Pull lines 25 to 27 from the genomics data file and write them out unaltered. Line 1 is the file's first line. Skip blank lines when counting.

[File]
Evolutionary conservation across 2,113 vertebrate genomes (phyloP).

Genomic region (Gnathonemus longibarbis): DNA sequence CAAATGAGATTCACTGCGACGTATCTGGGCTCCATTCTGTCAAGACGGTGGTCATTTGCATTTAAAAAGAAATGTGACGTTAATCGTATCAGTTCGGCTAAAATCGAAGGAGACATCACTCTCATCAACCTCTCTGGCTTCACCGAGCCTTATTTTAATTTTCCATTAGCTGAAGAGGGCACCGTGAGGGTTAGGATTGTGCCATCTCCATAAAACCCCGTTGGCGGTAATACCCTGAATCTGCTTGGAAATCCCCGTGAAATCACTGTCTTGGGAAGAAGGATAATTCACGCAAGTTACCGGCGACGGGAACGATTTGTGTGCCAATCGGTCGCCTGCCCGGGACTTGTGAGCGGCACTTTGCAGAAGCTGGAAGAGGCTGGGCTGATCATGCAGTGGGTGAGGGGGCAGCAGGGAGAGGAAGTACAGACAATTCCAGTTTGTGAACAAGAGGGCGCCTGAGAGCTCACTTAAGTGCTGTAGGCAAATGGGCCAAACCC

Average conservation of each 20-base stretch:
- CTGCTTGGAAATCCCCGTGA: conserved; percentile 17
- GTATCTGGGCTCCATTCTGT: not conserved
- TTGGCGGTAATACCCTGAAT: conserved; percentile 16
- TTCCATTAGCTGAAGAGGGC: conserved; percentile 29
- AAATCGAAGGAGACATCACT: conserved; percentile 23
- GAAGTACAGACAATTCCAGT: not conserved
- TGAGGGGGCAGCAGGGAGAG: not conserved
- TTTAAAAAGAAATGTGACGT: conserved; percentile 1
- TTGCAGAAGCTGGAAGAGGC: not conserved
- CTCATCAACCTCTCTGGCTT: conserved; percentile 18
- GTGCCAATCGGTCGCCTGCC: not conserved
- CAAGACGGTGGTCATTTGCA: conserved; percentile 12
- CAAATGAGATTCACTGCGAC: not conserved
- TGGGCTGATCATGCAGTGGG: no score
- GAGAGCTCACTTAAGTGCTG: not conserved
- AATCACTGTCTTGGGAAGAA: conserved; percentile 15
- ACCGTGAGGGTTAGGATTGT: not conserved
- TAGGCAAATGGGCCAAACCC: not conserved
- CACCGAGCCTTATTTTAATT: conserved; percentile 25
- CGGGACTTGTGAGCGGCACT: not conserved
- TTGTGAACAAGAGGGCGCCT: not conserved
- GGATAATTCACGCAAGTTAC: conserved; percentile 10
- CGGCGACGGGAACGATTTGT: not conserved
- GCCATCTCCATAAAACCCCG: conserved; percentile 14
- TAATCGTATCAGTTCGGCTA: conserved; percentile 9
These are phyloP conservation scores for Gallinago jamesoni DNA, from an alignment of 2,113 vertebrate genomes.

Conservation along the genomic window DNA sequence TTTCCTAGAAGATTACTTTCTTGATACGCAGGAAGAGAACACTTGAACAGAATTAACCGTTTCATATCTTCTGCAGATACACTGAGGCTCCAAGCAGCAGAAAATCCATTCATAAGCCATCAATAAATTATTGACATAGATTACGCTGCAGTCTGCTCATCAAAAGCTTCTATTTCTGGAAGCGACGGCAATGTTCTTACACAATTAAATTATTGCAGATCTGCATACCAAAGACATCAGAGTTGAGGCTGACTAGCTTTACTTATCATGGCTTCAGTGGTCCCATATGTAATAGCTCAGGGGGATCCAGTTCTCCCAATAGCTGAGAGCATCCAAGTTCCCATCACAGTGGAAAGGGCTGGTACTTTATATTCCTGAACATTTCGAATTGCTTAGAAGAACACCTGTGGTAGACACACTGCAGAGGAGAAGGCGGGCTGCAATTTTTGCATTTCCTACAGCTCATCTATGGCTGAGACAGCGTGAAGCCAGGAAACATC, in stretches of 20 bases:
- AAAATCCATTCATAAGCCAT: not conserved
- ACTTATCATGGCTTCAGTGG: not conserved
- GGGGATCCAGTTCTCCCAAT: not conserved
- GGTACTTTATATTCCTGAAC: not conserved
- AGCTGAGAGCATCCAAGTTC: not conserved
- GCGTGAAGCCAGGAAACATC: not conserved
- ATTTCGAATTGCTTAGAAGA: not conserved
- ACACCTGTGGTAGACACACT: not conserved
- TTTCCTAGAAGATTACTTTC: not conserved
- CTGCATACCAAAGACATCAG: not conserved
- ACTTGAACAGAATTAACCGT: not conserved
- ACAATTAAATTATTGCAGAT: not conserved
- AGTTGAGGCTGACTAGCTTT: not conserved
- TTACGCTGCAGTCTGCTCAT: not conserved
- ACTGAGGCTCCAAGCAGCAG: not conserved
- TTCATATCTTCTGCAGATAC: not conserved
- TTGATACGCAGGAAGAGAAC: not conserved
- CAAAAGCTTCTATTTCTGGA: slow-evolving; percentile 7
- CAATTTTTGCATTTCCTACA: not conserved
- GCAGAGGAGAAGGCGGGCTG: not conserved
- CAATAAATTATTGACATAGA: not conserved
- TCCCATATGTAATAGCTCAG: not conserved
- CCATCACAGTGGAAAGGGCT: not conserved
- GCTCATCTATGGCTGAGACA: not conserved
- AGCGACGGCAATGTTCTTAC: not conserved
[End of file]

- GGATAATTCACGCAAGTTAC: conserved; percentile 10
- CGGCGACGGGAACGATTTGT: not conserved
- GCCATCTCCATAAAACCCCG: conserved; percentile 14